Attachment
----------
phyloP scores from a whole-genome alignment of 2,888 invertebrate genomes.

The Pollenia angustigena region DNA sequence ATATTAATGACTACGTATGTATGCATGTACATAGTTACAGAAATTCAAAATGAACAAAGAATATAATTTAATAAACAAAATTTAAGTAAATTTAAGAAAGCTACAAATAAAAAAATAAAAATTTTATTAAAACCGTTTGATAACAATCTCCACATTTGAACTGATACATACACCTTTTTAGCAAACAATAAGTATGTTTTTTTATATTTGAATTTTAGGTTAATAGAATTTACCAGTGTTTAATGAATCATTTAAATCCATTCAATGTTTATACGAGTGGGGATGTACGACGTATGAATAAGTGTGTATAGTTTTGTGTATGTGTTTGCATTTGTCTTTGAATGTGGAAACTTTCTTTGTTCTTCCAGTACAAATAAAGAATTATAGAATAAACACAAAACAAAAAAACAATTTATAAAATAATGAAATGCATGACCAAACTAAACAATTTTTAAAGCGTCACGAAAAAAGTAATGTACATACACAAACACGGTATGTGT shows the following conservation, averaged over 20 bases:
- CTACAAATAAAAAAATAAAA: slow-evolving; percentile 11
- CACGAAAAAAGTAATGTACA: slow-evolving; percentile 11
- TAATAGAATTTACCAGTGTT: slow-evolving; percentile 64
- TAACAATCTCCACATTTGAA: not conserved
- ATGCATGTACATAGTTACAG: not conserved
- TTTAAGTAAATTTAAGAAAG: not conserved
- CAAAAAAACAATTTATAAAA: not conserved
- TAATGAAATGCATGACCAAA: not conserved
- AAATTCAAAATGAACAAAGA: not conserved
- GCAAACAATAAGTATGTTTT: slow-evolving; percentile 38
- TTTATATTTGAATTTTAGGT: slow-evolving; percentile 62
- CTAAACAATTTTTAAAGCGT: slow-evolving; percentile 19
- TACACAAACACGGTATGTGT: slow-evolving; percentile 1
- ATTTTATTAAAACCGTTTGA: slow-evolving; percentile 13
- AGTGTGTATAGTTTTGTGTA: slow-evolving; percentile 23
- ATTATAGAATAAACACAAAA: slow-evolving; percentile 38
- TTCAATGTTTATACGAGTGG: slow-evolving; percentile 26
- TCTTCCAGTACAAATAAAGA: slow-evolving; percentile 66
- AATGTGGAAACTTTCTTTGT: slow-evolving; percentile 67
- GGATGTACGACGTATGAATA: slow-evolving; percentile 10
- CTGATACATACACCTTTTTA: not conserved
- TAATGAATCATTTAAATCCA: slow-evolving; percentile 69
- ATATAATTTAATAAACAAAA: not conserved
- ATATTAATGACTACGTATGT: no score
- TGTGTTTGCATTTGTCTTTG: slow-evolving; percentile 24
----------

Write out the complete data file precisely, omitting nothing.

phyloP scores from a whole-genome alignment of 2,888 invertebrate genomes.

The Pollenia angustigena region DNA sequence ATATTAATGACTACGTATGTATGCATGTACATAGTTACAGAAATTCAAAATGAACAAAGAATATAATTTAATAAACAAAATTTAAGTAAATTTAAGAAAGCTACAAATAAAAAAATAAAAATTTTATTAAAACCGTTTGATAACAATCTCCACATTTGAACTGATACATACACCTTTTTAGCAAACAATAAGTATGTTTTTTTATATTTGAATTTTAGGTTAATAGAATTTACCAGTGTTTAATGAATCATTTAAATCCATTCAATGTTTATACGAGTGGGGATGTACGACGTATGAATAAGTGTGTATAGTTTTGTGTATGTGTTTGCATTTGTCTTTGAATGTGGAAACTTTCTTTGTTCTTCCAGTACAAATAAAGAATTATAGAATAAACACAAAACAAAAAAACAATTTATAAAATAATGAAATGCATGACCAAACTAAACAATTTTTAAAGCGTCACGAAAAAAGTAATGTACATACACAAACACGGTATGTGT shows the following conservation, averaged over 20 bases:
- CTACAAATAAAAAAATAAAA: slow-evolving; percentile 11
- CACGAAAAAAGTAATGTACA: slow-evolving; percentile 11
- TAATAGAATTTACCAGTGTT: slow-evolving; percentile 64
- TAACAATCTCCACATTTGAA: not conserved
- ATGCATGTACATAGTTACAG: not conserved
- TTTAAGTAAATTTAAGAAAG: not conserved
- CAAAAAAACAATTTATAAAA: not conserved
- TAATGAAATGCATGACCAAA: not conserved
- AAATTCAAAATGAACAAAGA: not conserved
- GCAAACAATAAGTATGTTTT: slow-evolving; percentile 38
- TTTATATTTGAATTTTAGGT: slow-evolving; percentile 62
- CTAAACAATTTTTAAAGCGT: slow-evolving; percentile 19
- TACACAAACACGGTATGTGT: slow-evolving; percentile 1
- ATTTTATTAAAACCGTTTGA: slow-evolving; percentile 13
- AGTGTGTATAGTTTTGTGTA: slow-evolving; percentile 23
- ATTATAGAATAAACACAAAA: slow-evolving; percentile 38
- TTCAATGTTTATACGAGTGG: slow-evolving; percentile 26
- TCTTCCAGTACAAATAAAGA: slow-evolving; percentile 66
- AATGTGGAAACTTTCTTTGT: slow-evolving; percentile 67
- GGATGTACGACGTATGAATA: slow-evolving; percentile 10
- CTGATACATACACCTTTTTA: not conserved
- TAATGAATCATTTAAATCCA: slow-evolving; percentile 69
- ATATAATTTAATAAACAAAA: not conserved
- ATATTAATGACTACGTATGT: no score
- TGTGTTTGCATTTGTCTTTG: slow-evolving; percentile 24